The Thomas Becket affair: an emotional journey

Smith, Janet Elizabeth (2022) The Thomas Becket affair: an emotional journey. Masters thesis, University of Wales Trinity Saint David.

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Abstract

The dispute between Thomas Becket and Henry II in the mid-twelfth century is one of the seminal events in English medieval history. The struggle between the king and the archbishop is well-known, but the reasons and driving forces behind the struggle are less clear. Although widely accepted as a clash of personalities, not much emphasis has been given to the emotions that would have led to the clash. Emotions can be very powerful, and there is little doubt that they can sway the actions of an individual or a group either today or in the past. This study traces the flow of emotions through the contemporary letters to establish what participants were thinking, saying and doing at points throughout the crisis. Attitudes by these people towards each other are revealed, and these demonstrate that the strength of their emotions had an extraordinary effect, especially on the archbishop’s side, which altered and probably extended the dispute. The influence of Becket’s companions is considered; their reactions to their own experiences coloured their activities which in turn contributed to the unfolding catastrophe. Contrary to what may be popular belief, even after being consecrated archbishop, it appears that Thomas Becket was not at first indisputably the champion of the Church and although later on he adopted this mantle and can be described as dying as metaphorically he wore it, the actions of his companions suggest that they were more influential in Thomas’s journey to martyrdom than has previously been remarked upon. Taking the evidence of the letters together with reminiscences from the medieval biographies and allying these to an examination of what was actually happening, the study provides a theory of how the relationship between a king and his chancellor metamorphosed into a fight of dramatic proportions that led to a fatal conclusion.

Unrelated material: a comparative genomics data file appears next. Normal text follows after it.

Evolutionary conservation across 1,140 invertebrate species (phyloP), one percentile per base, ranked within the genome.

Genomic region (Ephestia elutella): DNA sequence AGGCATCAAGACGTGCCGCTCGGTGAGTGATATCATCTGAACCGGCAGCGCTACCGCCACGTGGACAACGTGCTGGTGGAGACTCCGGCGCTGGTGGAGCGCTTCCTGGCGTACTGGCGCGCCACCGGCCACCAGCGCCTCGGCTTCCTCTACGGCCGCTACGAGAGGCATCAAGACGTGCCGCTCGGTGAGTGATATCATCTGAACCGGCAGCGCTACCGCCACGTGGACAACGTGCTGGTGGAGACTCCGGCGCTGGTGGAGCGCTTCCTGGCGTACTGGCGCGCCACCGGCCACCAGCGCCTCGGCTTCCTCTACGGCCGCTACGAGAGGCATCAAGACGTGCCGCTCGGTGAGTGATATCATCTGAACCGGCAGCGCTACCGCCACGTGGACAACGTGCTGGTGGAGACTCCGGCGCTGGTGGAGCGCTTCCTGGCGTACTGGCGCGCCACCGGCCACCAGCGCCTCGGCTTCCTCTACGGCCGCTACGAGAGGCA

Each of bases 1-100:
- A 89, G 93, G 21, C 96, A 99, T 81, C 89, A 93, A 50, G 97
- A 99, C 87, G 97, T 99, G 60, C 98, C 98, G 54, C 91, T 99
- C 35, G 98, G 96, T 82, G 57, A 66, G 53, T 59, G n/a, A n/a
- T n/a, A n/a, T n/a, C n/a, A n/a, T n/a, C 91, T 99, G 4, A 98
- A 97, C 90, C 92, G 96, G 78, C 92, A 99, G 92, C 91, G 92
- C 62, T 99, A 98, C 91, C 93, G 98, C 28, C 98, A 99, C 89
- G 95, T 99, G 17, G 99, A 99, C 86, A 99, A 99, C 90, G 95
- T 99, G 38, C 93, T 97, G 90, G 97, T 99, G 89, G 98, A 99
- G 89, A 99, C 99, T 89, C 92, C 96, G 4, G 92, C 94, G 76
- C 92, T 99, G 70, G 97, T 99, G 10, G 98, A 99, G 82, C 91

Item Type: Thesis (Masters)
Subjects: D History General and Old World > D History (General) > D111 Medieval History
D History General and Old World > DA Great Britain
Divisions: Theses and Dissertations > Masters Dissertations
Depositing User: Natalie Williams
Date Deposited: 14 Sep 2022 15:17
Last Modified: 14 Sep 2022 15:17
URI: https://repository.uwtsd.ac.uk/id/eprint/2088

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